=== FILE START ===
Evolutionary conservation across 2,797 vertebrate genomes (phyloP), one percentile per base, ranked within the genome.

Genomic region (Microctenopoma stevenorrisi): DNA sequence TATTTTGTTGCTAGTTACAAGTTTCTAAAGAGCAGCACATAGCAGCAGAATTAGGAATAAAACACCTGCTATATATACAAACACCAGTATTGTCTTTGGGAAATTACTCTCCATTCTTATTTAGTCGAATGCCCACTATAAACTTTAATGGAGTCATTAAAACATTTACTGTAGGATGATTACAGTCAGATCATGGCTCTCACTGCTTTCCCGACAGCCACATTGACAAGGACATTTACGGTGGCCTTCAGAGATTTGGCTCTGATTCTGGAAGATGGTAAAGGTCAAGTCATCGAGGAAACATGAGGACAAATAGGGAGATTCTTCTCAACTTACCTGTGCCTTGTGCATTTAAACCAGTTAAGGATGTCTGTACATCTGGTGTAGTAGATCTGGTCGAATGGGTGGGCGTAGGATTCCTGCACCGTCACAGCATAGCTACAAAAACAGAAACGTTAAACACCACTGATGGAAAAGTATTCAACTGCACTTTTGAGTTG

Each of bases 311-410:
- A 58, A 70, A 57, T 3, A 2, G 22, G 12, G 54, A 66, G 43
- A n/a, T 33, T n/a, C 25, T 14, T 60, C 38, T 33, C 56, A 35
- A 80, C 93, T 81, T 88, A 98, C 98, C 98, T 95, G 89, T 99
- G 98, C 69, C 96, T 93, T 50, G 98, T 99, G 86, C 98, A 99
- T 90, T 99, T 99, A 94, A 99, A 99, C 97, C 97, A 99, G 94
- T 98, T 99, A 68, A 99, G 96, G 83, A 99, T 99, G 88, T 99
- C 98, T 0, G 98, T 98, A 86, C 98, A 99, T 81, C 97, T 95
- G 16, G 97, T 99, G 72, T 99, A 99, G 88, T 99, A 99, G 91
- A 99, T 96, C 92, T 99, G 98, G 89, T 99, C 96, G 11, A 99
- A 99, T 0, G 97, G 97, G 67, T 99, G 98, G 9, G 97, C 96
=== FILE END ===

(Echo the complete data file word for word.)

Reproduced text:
Evolutionary conservation across 2,797 vertebrate genomes (phyloP), one percentile per base, ranked within the genome.

Genomic region (Microctenopoma stevenorrisi): DNA sequence TATTTTGTTGCTAGTTACAAGTTTCTAAAGAGCAGCACATAGCAGCAGAATTAGGAATAAAACACCTGCTATATATACAAACACCAGTATTGTCTTTGGGAAATTACTCTCCATTCTTATTTAGTCGAATGCCCACTATAAACTTTAATGGAGTCATTAAAACATTTACTGTAGGATGATTACAGTCAGATCATGGCTCTCACTGCTTTCCCGACAGCCACATTGACAAGGACATTTACGGTGGCCTTCAGAGATTTGGCTCTGATTCTGGAAGATGGTAAAGGTCAAGTCATCGAGGAAACATGAGGACAAATAGGGAGATTCTTCTCAACTTACCTGTGCCTTGTGCATTTAAACCAGTTAAGGATGTCTGTACATCTGGTGTAGTAGATCTGGTCGAATGGGTGGGCGTAGGATTCCTGCACCGTCACAGCATAGCTACAAAAACAGAAACGTTAAACACCACTGATGGAAAAGTATTCAACTGCACTTTTGAGTTG

Each of bases 311-410:
- A 58, A 70, A 57, T 3, A 2, G 22, G 12, G 54, A 66, G 43
- A n/a, T 33, T n/a, C 25, T 14, T 60, C 38, T 33, C 56, A 35
- A 80, C 93, T 81, T 88, A 98, C 98, C 98, T 95, G 89, T 99
- G 98, C 69, C 96, T 93, T 50, G 98, T 99, G 86, C 98, A 99
- T 90, T 99, T 99, A 94, A 99, A 99, C 97, C 97, A 99, G 94
- T 98, T 99, A 68, A 99, G 96, G 83, A 99, T 99, G 88, T 99
- C 98, T 0, G 98, T 98, A 86, C 98, A 99, T 81, C 97, T 95
- G 16, G 97, T 99, G 72, T 99, A 99, G 88, T 99, A 99, G 91
- A 99, T 96, C 92, T 99, G 98, G 89, T 99, C 96, G 11, A 99
- A 99, T 0, G 97, G 97, G 67, T 99, G 98, G 9, G 97, C 96